Anyone looking for an equal amount of truth as you get from an episode of Hugh Laurie’s television-pleaser “House,” will be disappointed. This is agitprop junk politics in the interest of normalizing hellishly violent acts, frequently involving children, in the context of America’s raging border war against immigrant refugees. Exploitation is the genre at play, but not the cool one (see "Faster, Pussycat Kill! Kill!" for that).
Soldado is Spanish for soldier. You can guess which of this film’s four ostensible leading characters (Benicio Del Toro, Josh Brolin, Isabela Moner, Elijah Rodriguez) is the subject of the title. Keep in mind that two of the four are teenaged children.
Naturally, it is Josh Brolin’s square-jawed mercenary Matt Graver whose “day” involves kidnapping a teenage girl (Isabela Moner), dragging her through a series of grotesque episodes of war violence because that’s just how Matt rolls, deadly style. Never mind that the poor girl will probably never be able to speak again. That’s normal. Or so this movie wants you to believe.
Don’t go looking for continuity between this movie and the first film. Any matching details are purely coincidental. In this nightmare view of the ongoing real-life nightmare of America’s self-imposed border crisis, U.S. President James Riley (Matthew Modine) is a warmonger nut job. President Riley has a sit-down with Josh Brolin’s roid-rager mercenary Matt Graver that births a plan to kidnap the teenage daughter of a prominent Mexican drug lord, sticking the blame on another cartel, and letting shite hit the fan. Stupid is as stupid does. War is the goal, endless wars and the fat military, mercenary, and prison price tags that come with it.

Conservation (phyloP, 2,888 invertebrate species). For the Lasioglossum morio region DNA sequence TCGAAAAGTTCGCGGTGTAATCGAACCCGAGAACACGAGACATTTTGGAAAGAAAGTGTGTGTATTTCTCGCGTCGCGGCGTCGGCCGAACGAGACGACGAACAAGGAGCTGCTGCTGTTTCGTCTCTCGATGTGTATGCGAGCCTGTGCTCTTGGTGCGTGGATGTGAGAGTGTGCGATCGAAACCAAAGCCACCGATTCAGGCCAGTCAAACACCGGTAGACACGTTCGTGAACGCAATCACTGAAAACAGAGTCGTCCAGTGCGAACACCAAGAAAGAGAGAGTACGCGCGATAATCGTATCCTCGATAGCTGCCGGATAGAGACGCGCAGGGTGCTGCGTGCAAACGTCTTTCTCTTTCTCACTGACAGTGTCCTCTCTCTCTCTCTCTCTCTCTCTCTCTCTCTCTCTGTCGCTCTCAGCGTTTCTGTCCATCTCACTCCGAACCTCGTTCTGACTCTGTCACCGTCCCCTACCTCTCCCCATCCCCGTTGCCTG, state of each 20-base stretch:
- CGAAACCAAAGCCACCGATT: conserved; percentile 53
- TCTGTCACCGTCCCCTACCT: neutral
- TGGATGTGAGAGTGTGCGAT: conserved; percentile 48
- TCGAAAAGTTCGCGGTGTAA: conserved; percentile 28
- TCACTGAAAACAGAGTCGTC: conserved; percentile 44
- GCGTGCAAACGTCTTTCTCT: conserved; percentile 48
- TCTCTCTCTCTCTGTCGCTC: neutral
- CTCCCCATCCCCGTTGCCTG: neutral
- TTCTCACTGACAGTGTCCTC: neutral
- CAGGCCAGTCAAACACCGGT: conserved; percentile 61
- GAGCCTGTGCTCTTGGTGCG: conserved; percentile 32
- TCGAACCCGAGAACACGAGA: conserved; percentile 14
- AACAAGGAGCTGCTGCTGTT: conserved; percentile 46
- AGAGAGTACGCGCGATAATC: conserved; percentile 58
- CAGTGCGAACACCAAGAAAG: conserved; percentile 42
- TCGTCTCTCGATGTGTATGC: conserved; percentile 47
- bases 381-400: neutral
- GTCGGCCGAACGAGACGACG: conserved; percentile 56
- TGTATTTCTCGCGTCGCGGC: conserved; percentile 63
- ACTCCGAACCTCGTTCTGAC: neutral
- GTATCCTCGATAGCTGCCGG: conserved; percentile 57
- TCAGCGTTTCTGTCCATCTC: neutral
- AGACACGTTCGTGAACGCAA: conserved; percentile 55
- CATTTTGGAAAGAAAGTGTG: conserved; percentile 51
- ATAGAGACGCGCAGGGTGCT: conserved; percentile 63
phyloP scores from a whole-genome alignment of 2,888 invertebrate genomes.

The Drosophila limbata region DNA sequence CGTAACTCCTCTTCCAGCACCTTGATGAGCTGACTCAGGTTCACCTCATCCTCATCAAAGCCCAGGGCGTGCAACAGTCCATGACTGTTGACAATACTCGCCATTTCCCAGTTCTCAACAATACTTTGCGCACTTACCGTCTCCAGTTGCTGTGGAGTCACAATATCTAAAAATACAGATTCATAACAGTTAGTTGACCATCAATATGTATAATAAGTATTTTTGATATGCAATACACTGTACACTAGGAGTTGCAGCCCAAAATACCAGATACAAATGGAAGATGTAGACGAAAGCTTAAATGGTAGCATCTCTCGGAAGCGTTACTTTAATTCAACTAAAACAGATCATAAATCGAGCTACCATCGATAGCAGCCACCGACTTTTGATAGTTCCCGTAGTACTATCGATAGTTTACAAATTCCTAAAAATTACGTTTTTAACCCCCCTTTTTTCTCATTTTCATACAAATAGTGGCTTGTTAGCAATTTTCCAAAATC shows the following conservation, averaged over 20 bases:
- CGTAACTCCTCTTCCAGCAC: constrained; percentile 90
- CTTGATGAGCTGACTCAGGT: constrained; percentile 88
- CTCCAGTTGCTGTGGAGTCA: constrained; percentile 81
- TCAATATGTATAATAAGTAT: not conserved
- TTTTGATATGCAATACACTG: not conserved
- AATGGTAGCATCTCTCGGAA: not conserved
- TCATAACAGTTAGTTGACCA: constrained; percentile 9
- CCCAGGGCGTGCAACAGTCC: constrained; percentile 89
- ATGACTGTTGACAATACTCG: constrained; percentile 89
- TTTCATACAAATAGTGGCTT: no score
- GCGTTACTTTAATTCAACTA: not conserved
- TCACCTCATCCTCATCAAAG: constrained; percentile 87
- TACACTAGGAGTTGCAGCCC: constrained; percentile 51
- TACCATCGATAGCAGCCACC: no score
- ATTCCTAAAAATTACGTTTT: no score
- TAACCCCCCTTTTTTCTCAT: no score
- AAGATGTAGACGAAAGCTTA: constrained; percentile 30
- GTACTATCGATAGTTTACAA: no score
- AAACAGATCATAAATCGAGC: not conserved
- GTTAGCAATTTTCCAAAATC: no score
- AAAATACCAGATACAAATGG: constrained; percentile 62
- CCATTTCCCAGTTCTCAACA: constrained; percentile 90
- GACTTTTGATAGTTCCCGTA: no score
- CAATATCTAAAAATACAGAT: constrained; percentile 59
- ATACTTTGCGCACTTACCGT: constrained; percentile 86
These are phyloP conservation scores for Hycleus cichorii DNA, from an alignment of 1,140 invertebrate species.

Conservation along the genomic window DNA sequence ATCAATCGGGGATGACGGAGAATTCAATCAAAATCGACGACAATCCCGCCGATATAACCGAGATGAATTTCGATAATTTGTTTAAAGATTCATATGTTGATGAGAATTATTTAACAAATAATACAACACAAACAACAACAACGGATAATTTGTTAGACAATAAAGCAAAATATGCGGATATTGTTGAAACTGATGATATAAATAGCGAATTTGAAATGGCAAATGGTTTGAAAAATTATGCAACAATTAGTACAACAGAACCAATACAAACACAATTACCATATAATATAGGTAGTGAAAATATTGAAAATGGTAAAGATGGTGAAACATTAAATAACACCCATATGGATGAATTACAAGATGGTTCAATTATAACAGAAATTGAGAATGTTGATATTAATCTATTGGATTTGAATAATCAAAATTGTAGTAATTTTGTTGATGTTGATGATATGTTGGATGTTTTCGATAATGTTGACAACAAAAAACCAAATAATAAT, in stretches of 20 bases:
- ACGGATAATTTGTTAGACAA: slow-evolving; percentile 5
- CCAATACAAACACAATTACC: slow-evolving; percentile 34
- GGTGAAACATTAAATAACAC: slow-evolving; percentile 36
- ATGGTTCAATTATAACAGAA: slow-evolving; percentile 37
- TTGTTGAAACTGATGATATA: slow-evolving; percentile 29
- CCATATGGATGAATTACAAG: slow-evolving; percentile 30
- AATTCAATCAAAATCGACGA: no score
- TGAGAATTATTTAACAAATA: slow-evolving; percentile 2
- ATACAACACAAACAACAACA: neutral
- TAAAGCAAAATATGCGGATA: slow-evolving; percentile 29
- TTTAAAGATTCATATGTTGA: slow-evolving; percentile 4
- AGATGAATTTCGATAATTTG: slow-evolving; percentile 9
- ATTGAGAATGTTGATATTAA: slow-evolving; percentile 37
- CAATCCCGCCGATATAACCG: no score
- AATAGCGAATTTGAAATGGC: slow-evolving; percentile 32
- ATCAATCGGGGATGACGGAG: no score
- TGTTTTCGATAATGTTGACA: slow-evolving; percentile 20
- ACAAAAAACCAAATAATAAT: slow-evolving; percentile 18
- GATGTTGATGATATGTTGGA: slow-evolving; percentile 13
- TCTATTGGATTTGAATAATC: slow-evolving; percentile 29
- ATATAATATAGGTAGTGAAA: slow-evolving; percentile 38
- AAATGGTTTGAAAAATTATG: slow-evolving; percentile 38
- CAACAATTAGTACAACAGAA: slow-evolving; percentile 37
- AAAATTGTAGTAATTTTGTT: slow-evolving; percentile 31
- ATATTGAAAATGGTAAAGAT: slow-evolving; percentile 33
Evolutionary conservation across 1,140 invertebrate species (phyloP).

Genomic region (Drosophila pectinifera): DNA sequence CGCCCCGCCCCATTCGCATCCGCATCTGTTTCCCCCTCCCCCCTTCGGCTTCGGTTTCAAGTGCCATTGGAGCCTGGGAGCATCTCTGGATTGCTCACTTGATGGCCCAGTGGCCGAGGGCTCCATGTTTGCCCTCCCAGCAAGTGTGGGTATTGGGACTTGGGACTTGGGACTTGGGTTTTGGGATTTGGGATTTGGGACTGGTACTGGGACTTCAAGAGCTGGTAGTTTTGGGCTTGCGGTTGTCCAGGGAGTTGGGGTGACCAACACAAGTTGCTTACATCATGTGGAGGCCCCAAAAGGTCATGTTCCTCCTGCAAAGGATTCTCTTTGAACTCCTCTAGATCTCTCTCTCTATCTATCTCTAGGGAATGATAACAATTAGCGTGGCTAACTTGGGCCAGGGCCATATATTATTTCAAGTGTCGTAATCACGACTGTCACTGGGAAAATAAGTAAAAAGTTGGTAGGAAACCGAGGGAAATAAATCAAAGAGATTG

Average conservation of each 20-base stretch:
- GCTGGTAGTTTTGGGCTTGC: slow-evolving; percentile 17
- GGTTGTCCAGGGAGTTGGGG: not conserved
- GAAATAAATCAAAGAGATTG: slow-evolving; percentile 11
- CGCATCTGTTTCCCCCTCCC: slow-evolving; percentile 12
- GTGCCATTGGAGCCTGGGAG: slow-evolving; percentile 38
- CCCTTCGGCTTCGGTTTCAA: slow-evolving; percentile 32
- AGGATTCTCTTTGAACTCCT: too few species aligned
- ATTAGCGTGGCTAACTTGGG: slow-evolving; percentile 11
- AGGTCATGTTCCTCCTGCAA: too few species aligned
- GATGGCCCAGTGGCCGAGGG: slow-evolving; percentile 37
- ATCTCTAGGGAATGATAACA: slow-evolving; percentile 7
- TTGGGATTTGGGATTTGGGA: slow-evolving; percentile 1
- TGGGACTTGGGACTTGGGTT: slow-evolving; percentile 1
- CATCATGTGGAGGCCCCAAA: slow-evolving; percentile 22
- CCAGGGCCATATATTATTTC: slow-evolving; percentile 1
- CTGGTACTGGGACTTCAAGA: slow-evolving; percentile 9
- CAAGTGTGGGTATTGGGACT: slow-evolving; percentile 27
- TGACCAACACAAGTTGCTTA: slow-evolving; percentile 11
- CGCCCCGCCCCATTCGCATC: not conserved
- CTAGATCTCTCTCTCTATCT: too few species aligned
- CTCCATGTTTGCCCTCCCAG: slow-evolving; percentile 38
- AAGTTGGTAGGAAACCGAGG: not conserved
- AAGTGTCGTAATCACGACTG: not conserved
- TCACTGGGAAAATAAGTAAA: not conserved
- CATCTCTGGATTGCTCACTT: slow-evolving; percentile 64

We’re in an age where it’s a given that the U.S. Government deals strictly in corrupt activities. Suicidal body-bomb terrorists from New Jersey are rebranded as Cartel terrorists so the U.S. military can have carte blanch, as if they didn’t already have it before. Just to be clear, Mexican drug cartels are supposedly transporting Islamic terrorists across the border to the country that Mexico’s desperate immigrants are seeking safety within.
Graver and his team (including Benicio Del Toro’s Alejandro) kidnap Isabela Reyes in the false flag operation.
Miguel, a start-up teen gangster (played by Elijah Rodriguez) is looking to come up fast in the local cartel when he spots Alejandro after nearly being run over. Miguel’s memory later sparks a shark-jumping double climax that lets its audience know this drawn-out melodrama of lawyers, guns, and money has its tongue firmly in cheek. Sure, there’s even a bloody hole in the cheek, just to prove it.
Rated R. 122 mins. (D) (One star — out of five / no halves)